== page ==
For the rest of the cast, they’re set on very one-note roles that they never deviate. Ken Watanabe might as well be the Godzilla whisperer – as he does nothing but chase the monsters and provide accurate exposition to David Strathairn’s Admiral Stenz, who does nothing but give orders and act in charge. Elizabeth Olsen is the worried wife/mother/nurse who is caught in the middle. Sally Hawkins is Serizawa’s assistant and support structure. Juliette Binoche dies early in the movie. Bryan Cranston is cranked to 11 in his solitary quest for the truth. There’s a few more actors who fill out the military roles – Richard T. Jones, Victor Rasuk, Patrick Sabongui – but their roles are minor and most of them end up being cannon fodder for the MUTOs and their quest for radiation.
Which brings me to another question I have: Why exactly is Godzilla battling the MUTOs? Serizawa explains that Godzilla is an ancient apex predator and that he’ll be the one who will seek out and take out the MUTOs. But it’s never explained if, like other apex predators, he’s going to eat them or he’s going to take them out to eat the radiation they’re greedily consuming. I get that Edwards and screenwriter David Callaham (The Expendables) — with help by David S. Goyer (Man of Steel), Max Borenstein (the upcoming Seventh Son), Drew Pearce (Iron Man 3) and Frank Darabont (The Shawshank Redemption) — are bound to the Godzilla rules as set by Toho Studios and are depicting the king of the monsters as a force of nature. That said, it wouldn’t have killed them to better explain why Godzilla would hunt down and battle the MUTOs when they seem to have no interest in seeking him out.
Let me step back and congratulate the visual effects teams led by Jim Rygiel (The Lord of the Rings) which manage to make Godzilla, the MUTOs and the devastation they cause so pretty. At no point do you doubt that these gigantic beasts aren’t tearing shit up. Kudos also to cinematographer Seamus McGarvey (The Avengers) who gives the right color palate to each location and makes the movie sharp and clean. Edwards’ eye is supported by the work they do and they help make this the best monster movie I think anyone has ever seen.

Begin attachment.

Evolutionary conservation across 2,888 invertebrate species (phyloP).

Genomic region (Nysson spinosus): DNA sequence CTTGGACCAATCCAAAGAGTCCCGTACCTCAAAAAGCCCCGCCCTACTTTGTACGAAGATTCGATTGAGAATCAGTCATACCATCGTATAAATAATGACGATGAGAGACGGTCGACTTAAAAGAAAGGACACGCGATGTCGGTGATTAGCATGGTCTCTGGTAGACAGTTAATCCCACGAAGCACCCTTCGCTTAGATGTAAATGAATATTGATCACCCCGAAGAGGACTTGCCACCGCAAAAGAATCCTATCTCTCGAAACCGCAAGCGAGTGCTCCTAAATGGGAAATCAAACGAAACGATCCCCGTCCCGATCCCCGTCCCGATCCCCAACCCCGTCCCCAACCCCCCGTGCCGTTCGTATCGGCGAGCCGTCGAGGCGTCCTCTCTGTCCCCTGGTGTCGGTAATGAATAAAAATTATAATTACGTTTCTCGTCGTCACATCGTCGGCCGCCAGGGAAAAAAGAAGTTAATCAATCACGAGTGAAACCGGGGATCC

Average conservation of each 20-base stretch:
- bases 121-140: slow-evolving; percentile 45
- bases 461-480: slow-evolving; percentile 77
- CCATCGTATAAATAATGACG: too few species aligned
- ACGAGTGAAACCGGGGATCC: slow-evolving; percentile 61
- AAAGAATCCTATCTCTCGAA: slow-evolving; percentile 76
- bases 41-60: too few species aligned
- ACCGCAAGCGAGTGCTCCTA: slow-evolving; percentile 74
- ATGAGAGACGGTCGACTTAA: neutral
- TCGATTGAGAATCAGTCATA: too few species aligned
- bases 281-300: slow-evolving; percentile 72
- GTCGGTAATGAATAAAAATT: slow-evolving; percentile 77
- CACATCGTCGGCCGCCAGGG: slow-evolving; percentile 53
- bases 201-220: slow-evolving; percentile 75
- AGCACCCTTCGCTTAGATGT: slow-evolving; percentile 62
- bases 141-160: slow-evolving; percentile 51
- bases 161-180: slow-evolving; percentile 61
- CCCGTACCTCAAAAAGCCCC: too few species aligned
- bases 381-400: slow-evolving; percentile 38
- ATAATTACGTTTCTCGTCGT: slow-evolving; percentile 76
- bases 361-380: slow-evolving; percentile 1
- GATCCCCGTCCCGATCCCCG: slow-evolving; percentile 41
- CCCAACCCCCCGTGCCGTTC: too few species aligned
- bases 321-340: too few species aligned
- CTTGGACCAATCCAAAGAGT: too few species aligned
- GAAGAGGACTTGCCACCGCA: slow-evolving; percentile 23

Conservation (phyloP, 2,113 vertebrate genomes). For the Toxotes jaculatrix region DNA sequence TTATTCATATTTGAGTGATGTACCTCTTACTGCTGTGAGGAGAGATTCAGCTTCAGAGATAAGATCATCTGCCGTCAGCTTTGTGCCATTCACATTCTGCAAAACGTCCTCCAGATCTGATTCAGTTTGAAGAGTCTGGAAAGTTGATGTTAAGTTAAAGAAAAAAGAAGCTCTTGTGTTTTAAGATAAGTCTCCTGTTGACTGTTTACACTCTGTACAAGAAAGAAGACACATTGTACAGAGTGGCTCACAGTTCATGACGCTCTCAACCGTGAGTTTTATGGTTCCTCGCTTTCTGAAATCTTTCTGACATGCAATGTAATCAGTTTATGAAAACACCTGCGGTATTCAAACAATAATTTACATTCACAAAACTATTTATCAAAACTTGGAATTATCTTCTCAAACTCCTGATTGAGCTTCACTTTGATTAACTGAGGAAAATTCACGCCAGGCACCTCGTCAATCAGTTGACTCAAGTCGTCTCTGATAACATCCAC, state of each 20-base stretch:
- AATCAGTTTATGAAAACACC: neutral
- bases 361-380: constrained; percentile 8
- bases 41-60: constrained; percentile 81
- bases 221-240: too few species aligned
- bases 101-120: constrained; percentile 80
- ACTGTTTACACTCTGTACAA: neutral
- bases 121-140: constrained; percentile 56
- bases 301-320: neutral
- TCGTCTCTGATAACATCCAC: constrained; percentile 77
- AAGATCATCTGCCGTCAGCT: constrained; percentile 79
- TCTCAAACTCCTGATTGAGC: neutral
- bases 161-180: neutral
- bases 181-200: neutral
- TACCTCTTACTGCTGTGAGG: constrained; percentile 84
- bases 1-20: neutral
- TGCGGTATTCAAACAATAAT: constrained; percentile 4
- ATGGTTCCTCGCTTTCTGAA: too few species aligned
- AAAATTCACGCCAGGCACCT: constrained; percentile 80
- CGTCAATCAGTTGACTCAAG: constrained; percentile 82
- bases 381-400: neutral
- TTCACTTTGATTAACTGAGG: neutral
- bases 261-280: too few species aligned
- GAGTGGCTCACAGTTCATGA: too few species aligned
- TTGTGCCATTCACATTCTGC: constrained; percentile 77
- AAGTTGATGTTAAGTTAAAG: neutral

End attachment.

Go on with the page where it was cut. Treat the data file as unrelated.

So why does it sound like I’m so negative? I’m not. The movie is chockfull of exciting set pieces. When the movie is focused on the monsters destroying cities, it’s exciting. Whenever the military tries to take on the MUTOs or Godzilla, it’s exciting. When the army HALO jumps into San Francisco, it’s exciting. The arrival of Godzilla and the battle in Honolulu is exciting. Every time it feels like the battle is about to commence between Godzilla and a MUTO, it’s exciting. And when Godzilla finally faces off against them on the streets of San Francisco, the movie doesn’t get any better.
Unfortunately, it is tough to get over a Godzilla movie where the main attraction is so rarely seen and enjoyed. This wouldn’t be a big deal if Ford’s tale or Serizawa’s or Elle’s was interesting or exciting. They’re not. Compare them to the characters in last year’s Pacific Rim. Yes, these are humans while those were caricatures. But those caricatures had verve and felt like they mattered in that story. In this one, humans are, at best, assisting and, at worst, in the way. This isn’t even like the story of how humanity found out about the monsters since very little is eventually learned about them.
That said, if you are a fan of the giant green lizard, I’d say go see it. If you love monster movies, go see it. You’ve never seen Godzilla realized the way this movie realizes him. I do eagerly await the following movies and hope that means we will get to see some of those other famous monsters. I also hope that next time out, humans are actually worthy of sharing the silver screen space with the king of the monsters.